The biological competition between and among species for nourishment and territory is sometimes referred to as a war, and the aspect most familiar to all of us is that between mankind and micro-organisms. We have been brought up to regard microbes as the enemy, although the large majority are either beneficial or of no threat, many living happily in our bowels or on our skin helping keep us healthy. Others keep our soil healthy and provide us with food and drink; where would we be without wine and beer?
But sometimes the microbe gains advantage in causing its host, animal or plant, to fall ill, perhaps the better to ensure its own survival. These are the ones we call pathogens. Here, we are at a serious disadvantage, as bacteria and viruses reproduce very rapidly and in doing so mutate in response to their environment. Within hours, they can adapt to surviving in us, defeating our defences. We have only our collective ingenuity to defeat them; our conquest of many serious diseases has depended almost entirely on the skills and imagination of scientists, discovering vaccines and medicines, understanding the mechanisms of toxicity, describing and leading strategies for our protection, and so on.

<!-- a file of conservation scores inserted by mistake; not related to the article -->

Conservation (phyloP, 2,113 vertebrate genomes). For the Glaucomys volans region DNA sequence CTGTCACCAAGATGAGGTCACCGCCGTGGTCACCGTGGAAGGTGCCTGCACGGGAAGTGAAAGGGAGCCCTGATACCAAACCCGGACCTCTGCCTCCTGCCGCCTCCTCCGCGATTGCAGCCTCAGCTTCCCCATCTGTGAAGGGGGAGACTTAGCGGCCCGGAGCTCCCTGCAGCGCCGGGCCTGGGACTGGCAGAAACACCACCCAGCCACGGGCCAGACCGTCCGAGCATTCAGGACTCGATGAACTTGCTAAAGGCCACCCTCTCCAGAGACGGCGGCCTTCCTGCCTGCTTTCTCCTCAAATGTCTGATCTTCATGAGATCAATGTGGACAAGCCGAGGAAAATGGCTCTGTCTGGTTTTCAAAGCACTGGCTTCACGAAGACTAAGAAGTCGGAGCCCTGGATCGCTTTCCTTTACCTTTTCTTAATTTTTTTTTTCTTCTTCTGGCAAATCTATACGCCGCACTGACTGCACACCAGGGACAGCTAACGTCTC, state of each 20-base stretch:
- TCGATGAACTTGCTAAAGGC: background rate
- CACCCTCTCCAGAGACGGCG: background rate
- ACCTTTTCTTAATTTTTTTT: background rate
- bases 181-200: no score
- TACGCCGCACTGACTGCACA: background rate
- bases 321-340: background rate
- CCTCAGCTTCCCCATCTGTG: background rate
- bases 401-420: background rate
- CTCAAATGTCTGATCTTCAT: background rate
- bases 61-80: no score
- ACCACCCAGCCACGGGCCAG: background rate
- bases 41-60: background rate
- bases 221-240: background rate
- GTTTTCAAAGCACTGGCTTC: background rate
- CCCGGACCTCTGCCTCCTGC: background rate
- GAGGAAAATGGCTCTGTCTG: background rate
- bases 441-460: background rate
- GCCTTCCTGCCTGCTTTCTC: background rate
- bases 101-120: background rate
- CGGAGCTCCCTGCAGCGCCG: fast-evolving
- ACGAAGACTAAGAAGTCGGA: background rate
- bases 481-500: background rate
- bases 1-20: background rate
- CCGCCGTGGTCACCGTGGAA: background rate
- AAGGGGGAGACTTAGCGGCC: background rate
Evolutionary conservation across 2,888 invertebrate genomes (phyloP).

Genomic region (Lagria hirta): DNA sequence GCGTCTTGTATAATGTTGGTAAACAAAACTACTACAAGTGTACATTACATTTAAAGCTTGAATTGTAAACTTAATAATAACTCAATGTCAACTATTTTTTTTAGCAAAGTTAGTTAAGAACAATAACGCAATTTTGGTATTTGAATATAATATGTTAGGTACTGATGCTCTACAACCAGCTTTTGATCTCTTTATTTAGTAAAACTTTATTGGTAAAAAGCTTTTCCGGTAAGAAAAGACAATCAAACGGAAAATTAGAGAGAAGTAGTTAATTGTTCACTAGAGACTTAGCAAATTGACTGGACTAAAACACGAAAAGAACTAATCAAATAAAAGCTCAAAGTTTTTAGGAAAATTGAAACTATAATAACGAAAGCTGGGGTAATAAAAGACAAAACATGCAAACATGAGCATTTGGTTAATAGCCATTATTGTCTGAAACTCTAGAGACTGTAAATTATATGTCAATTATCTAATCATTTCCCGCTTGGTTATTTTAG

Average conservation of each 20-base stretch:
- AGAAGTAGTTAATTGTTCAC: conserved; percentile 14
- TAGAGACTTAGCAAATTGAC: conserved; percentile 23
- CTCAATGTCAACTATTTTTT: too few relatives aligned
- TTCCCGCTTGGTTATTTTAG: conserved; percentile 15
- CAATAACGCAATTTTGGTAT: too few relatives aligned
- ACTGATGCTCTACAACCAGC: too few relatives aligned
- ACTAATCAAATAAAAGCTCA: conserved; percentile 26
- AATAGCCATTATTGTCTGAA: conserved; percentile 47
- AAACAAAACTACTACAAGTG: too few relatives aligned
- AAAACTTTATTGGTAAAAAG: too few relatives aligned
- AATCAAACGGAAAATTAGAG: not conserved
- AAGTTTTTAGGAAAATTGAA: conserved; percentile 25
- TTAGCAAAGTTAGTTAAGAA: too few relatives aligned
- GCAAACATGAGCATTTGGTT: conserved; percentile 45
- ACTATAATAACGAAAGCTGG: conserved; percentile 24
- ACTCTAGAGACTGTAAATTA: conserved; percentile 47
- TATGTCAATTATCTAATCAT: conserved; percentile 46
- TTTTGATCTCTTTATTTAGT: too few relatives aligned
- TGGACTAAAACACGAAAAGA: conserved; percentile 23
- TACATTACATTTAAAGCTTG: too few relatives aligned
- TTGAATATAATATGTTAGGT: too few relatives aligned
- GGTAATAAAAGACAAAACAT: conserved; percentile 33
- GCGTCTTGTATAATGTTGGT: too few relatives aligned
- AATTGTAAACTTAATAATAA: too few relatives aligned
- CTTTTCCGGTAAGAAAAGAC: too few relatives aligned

We are now locked in one of the biggest battles yet seen between mankind and micro-organisms, and all of us are in either on the Home Front or the War Front. We are all engaged in fighting a pandemic.
The War Front preparation
It is a truism of warfare that the generals always prepare for the last war, and this is probably inevitable since human imagination can dream up too many possible scenarios for us to be fully ready for all. However, the current pandemic was anticipated and prepared for well in advance, since one such has long been known to be inevitable and several smaller outbreaks of a similar nature have occurred recently.
The response was well understood by the World Health Organisation: identify the organism, identify affected cases, trace contacts, isolate and treat them, hope to develop a vaccine and a cure. But between theory and practice there are many obstacles, as we have seen across the nations; political short-termism and religious ideologies, obtuse leadership, national poverty, poor health services, sheer ill-fortune, and so on.
From the time of the first reports from Wuhan, it has been apparent to scientists that this was going to be the big one we have been dreading. Any mistakes that have allowed this to take hold are the learning material to prepare for the next.
Most importantly on the War Front have been the experiences of the noble Chinese health workers and scientists, who told their leaders, fought and gave their lives looking after their fellow humans, and have provided the scientific information on which the possibility of a vaccine and anti-viral therapies can be based. For us in the West, we have been able to learn from their endeavours; they have bought us time at great personal cost. We have been able to watch the pandemic evolve in different countries and to get some idea of the efficacy of the contrasting measures taken.